Open Letter to Students Participating In the School Anti-Gun Walkout: The Easy Road

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I start with a question, an important question: When walking through life, which is the better road? The hard road or the easy road?

This was a concept that my grandparents, and as well, my father and mother taught me. The easy road is very rarely the best road. The hard road, generally, was the best road. It made you stronger, smarter, and wiser.

You can apply this basic principle to almost every walk of life. Building muscles to excelling at your job. Preparing for a test to learning how to cook. Making a marriage work to raising children. The easy road never actually gets you where you want to be. It may feel good, but it just doesn’t accomplish much.

Open Letter to Students Participating In the School Anti-Gun Walkout: The Easy Road

READ: RUBIO: New Gun Laws Wouldn’t Have Prevented Any Recent Mass Shootings

It is the mistakes in life, and the hurdles we face, and the difficult times… where we gain strength. (This is the basic principle that underlies EVERYTHING in the Bible as well. It is the foundation. We will get to that at the end of my rant.)

You can also apply this concept to the basic principles underlying the student walkout on Wednesday to press for gun control due to the Parkland, Florida school shooting massacre.

The signs are everywhere: Fear has no place in our schools. I am sorry, but fear is a part of life, and is everywhere. If guns had never been invented, there would still be fear. If you don’t learn to deal with fear in school, you will not be prepared to deal with it in society.

First, the school walkout is easy, actually putting on a protest outside of school is hard.

Protest is a basic fundamental engrained in out country and its history. Our right to free speech, to protest against our government is a God given right protected in our Constitution. In fact, it is one of the most important parts of our society. But what kind of protest is a walkout from school?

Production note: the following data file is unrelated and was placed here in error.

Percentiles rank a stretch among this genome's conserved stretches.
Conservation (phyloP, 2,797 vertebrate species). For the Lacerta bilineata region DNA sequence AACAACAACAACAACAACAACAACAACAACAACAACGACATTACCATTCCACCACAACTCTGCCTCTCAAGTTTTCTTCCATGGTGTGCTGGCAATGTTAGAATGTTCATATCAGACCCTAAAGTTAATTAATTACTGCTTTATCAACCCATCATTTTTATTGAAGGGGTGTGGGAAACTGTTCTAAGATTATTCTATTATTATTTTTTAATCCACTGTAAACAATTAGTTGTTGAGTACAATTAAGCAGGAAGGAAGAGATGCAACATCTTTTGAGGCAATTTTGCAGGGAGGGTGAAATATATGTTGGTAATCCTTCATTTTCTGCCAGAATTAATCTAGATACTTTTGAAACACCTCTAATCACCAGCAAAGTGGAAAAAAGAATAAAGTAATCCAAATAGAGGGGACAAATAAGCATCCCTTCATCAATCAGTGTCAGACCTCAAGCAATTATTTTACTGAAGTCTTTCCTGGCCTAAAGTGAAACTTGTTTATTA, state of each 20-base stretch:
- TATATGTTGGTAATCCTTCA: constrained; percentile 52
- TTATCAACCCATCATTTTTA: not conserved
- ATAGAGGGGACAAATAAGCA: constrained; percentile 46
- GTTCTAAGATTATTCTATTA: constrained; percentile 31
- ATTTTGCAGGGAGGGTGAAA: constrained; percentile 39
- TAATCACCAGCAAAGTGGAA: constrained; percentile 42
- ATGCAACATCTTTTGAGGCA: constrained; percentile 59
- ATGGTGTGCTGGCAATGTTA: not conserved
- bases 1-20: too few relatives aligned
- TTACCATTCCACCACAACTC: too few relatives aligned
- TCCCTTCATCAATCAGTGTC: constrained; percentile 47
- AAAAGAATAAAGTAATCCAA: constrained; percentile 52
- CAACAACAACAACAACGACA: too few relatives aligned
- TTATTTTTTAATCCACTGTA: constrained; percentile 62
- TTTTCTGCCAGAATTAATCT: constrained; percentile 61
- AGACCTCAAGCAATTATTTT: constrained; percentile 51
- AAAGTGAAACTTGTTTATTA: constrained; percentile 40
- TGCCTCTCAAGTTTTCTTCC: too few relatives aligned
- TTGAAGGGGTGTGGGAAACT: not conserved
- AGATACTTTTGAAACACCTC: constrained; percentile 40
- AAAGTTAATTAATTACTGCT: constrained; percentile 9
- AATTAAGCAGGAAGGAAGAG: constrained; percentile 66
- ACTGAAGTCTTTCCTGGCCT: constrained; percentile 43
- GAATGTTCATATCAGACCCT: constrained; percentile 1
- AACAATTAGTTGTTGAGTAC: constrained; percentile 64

It is easy. What would be hard is to organize this on a Saturday morning. What would be the difference?

To start, it would be a fraction of its size. By making it a school walkout, not only do you get the true protesters, you also get the kids that could care less about the issue and are just leaving school to leave school. Do these kids care that fellow students died? Of Course! But do they know anything about either side of the issue and take a side? No. They are joining to follow the crowd and it is easy. You would never get these kids to leave their home or weekend activities Saturday morning to attend a real rally or protest. It is hard to do that.

In fact, you would not even get full participation from those that have an opinion on the success or failure of gun control.

As well, what happens after the walkout is over?

How many of those students will go on to participate in the hard work that it takes, beyond a simple protest, to actually affect change? A walkout will not do that. It feels good, but it is a total false sense of accomplishment. A rally, such as this walkout, must have a purpose. Thus the name: Rally.

I would encourage any student to look towards Martin Luther King Jr. or Rosa Parks, and the REAL protests that they led to see what works.

Calling for gun control and banning is easy, discussing the real problems is hard.

It is a basic fact that several decades ago, students brought guns to school all over the country, legally. Since the early days of our nation, young people, children, have owned guns. Legally.

But this matter of accelerating school shootings is recent, within the last 20 years. Note that In 1994, Congress introduced the Gun-Free Schools Act of 1994. It encouraged each state receiving federal funds for education to follow suit and introduce their own laws, now known as zero tolerance laws. President Bill Clinton signed the Gun-Free Schools Act of 1994 into law on March 31, 1994.

Gun massacres in schools, and deaths related to such, have risen steadily and significantly since that point.

So what has changed Was it the guns, or issues within society? Was it the type of weaponry available or the number of fathers available? Could it be the failure of gun free zones, or a rise in the disrespect for rules and standards? Was it accessibility to guns, growing ownership, or is it a declining society that continues to seek rebellion and disregard for rules and basic human kindness?

One huge issue is the broken home: The one common thread among all the recent mass shooters is they are children of single of mothers. These young men had no male role models in their homes. For 50 years, our society has encouraged women to be single mothers despite all the research proving it is detrimental to a child to be born into a home without a father. Children born to single mothers are twice as likely to become delinquent.